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Nottingham

Nottingham City Council’s housing delivery hits targets amid challenges

Nottingham City Council’s recent housing update reveals that the city has consistently exceeded its housing delivery targets, despite facing new challenges posed by increased government requirements and evolving local needs.

National and Local Housing Targets

The UK government has set an ambitious national target of delivering 300,000 new homes annually by the mid-2020s.

While no binding local targets are mandated, Local Planning Authorities (LPAs) like Nottingham must assess and meet their local housing needs according to the National Planning Policy Framework (NPPF). Nottingham’s housing needs are determined using the Standard Method, which incorporates household growth projections and affordability adjustments.

Since 2021, Nottingham has been subject to an additional 35% “urban uplift” in housing requirements due to its status as one of England’s 20 largest cities.

This has significantly increased the city’s housing targets. For instance, the local requirement was set at 1,190 homes per year from 2018 to 2023, but the Standard Method’s adjustments increased the 2023/24 requirement to 1,826 homes.

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Meeting  Targets

Nottingham has a robust history of meeting its housing targets, with notable exceptions during economic downturns in 2013/14 and 2014/15. However, the city has since recovered, with an impressive 14,354 net dwellings completed between 2011 and 2023, surpassing the initial target of 11,300 homes.

Screenshot 2024 06 03 at 08.51.06
Here is the graph illustrating Nottingham’s housing delivery in comparison to the Core Strategy and Standard Method requirements. The solid line represents the Core Strategy Requirement, the dashed line represents the Standard Method Requirement, and the dotted line shows the actual completions over the years.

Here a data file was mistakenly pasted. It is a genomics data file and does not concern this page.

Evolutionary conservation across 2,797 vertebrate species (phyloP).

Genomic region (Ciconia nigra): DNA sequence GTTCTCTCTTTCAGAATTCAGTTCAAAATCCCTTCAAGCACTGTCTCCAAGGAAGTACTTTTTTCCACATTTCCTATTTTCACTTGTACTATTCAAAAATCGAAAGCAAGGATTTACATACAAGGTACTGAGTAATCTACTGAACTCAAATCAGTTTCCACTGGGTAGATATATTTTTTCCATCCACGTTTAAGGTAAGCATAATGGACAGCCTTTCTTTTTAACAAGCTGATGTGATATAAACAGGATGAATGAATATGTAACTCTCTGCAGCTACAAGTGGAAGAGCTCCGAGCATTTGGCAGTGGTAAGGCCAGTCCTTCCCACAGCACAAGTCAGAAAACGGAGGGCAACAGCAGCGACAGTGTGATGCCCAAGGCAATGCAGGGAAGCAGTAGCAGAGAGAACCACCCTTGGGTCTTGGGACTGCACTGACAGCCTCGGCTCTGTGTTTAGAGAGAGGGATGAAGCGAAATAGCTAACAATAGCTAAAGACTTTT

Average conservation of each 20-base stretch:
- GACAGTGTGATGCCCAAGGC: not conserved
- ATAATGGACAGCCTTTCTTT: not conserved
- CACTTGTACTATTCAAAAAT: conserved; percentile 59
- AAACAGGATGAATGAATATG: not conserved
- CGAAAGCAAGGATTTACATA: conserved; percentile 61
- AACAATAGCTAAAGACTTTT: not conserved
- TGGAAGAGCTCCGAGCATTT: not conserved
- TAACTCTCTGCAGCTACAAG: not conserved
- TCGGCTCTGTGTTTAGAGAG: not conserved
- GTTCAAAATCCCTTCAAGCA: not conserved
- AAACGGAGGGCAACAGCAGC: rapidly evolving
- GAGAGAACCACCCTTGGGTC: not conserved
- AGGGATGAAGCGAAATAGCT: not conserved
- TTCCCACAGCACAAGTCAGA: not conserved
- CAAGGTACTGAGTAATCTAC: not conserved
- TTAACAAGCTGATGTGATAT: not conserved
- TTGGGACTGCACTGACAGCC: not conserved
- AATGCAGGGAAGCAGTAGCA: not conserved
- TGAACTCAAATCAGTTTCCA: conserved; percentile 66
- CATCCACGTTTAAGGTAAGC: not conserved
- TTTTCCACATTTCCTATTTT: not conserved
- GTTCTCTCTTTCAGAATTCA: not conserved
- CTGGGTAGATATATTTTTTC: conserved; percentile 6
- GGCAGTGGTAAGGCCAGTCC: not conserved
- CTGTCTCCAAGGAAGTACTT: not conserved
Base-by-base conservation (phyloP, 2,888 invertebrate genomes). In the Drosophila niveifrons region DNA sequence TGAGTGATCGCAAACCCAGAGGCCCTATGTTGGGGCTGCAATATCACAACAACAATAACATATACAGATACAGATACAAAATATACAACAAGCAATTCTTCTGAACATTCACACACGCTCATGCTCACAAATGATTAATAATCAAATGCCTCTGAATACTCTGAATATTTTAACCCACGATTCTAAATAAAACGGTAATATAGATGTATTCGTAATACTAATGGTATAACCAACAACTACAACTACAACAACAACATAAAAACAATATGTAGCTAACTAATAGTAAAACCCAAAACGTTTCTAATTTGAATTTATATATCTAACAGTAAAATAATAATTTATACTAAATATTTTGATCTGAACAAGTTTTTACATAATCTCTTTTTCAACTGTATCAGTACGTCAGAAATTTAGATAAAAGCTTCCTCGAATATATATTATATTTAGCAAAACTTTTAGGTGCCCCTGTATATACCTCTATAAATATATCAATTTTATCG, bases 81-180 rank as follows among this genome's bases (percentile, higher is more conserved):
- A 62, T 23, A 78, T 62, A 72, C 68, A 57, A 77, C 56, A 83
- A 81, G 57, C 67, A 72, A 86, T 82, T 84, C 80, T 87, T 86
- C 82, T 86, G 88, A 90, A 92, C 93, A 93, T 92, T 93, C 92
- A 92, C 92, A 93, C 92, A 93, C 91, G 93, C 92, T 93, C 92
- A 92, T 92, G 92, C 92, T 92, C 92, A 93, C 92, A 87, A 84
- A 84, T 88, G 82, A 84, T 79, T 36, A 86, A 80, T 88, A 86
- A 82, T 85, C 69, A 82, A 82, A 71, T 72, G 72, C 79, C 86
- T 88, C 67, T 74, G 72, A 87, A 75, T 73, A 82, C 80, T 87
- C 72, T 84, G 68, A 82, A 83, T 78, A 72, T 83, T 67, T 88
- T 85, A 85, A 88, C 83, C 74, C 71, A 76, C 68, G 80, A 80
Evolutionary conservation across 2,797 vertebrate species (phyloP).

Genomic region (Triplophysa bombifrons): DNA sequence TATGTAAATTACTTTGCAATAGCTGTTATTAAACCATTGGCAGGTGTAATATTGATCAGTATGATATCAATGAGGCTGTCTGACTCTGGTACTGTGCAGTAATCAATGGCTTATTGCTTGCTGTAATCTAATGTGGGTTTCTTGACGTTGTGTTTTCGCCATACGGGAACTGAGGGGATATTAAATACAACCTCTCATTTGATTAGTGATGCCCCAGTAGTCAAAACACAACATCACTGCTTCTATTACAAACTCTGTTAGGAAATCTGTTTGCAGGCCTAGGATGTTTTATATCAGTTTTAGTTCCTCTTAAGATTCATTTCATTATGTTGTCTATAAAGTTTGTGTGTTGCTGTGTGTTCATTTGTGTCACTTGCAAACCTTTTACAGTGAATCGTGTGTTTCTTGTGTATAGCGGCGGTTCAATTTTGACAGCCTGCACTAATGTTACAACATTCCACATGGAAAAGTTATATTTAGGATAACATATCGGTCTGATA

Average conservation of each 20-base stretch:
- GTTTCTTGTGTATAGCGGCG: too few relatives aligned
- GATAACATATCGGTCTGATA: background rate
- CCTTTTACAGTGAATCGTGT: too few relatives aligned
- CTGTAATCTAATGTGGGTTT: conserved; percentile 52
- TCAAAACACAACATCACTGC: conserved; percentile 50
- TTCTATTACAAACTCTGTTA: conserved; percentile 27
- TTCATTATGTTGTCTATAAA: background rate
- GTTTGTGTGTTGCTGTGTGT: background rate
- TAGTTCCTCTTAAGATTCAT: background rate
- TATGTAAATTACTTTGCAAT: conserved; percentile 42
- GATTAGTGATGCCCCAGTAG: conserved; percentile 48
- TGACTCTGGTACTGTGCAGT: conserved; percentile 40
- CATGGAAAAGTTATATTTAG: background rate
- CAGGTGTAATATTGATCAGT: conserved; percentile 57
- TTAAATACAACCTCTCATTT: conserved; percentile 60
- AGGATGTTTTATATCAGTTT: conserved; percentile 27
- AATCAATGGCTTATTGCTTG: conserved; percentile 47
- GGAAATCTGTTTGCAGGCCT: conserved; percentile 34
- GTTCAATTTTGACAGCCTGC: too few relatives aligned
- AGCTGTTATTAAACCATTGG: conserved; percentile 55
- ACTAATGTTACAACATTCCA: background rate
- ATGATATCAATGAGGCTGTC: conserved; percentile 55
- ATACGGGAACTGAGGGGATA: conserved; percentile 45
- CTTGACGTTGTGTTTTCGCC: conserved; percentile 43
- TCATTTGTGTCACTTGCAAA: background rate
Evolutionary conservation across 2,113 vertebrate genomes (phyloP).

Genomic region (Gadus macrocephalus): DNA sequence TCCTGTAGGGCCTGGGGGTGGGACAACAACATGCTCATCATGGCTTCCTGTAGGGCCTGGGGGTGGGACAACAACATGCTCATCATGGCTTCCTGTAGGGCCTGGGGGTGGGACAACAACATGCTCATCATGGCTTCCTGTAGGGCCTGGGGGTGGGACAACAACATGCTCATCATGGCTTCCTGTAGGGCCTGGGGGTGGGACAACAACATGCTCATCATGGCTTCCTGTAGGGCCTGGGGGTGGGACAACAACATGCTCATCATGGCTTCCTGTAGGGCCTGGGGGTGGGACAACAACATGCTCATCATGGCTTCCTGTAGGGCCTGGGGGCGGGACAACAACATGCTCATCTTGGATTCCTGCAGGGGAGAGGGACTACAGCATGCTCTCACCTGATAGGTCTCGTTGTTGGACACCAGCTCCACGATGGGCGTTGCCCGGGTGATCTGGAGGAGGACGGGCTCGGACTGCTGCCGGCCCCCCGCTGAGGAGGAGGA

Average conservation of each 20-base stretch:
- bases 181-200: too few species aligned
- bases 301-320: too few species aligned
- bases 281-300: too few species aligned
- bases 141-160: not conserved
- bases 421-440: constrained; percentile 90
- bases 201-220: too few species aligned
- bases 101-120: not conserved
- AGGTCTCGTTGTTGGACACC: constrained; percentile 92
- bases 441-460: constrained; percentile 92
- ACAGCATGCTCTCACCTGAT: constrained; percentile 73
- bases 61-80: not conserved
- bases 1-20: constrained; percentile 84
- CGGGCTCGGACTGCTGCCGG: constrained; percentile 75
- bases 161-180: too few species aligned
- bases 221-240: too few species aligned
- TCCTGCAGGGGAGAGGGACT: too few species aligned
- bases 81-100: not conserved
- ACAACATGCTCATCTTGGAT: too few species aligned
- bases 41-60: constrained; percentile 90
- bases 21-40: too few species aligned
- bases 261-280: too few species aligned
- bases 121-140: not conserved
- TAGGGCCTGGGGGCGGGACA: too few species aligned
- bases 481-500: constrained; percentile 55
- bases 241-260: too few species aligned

Student housing has played a significant role in this achievement. Of the 15,792 gross completions from 2011 to 2023, 7,311 units were student accommodations, comprising 46.3% of the total. This high concentration of student housing, especially in the city center, reflects Nottingham’s demographic and educational landscape.

Family and Affordable Housing

The city has also focused on increasing the supply of family housing and affordable homes. Family housing (three or more bedrooms) constituted 27.7% of new completions outside the city center in recent years. In 2022/23, 107 new affordable dwellings were completed, making up 11.4% of gross completions, a slight increase from previous years.

Land and Future Supply

A critical factor in Nottingham’s housing strategy is the efficient use of Previously Developed Land (PDL). In 2022/23, an impressive 99.7% of new builds were on PDL, with a cumulative 96.3% from 2011 to 2023. As of April 2023, Nottingham had planning permissions and approvals for 10,565 dwellings, ensuring a strong pipeline of future developments.

Despite these successes, the future presents challenges. The city’s current housing land supply, though sufficient to meet needs until 2028, is projected to fall short if the 35% uplift remains in place. The estimated housing requirement from 2023 to 2041 is 33,210 dwellings, but available land supply is anticipated to accommodate only 26,685 homes, leaving a shortfall of 6,525 dwellings.

Strategic Planning and next steps

The forthcoming Greater Nottingham Strategic Plan will outline future housing requirements and strategies to address the projected shortfall. This plan, set to replace the current Core Strategy, will be critical in navigating the constraints and ensuring sustainable development.

•  Student apartments planned on site of former Nottingham pub

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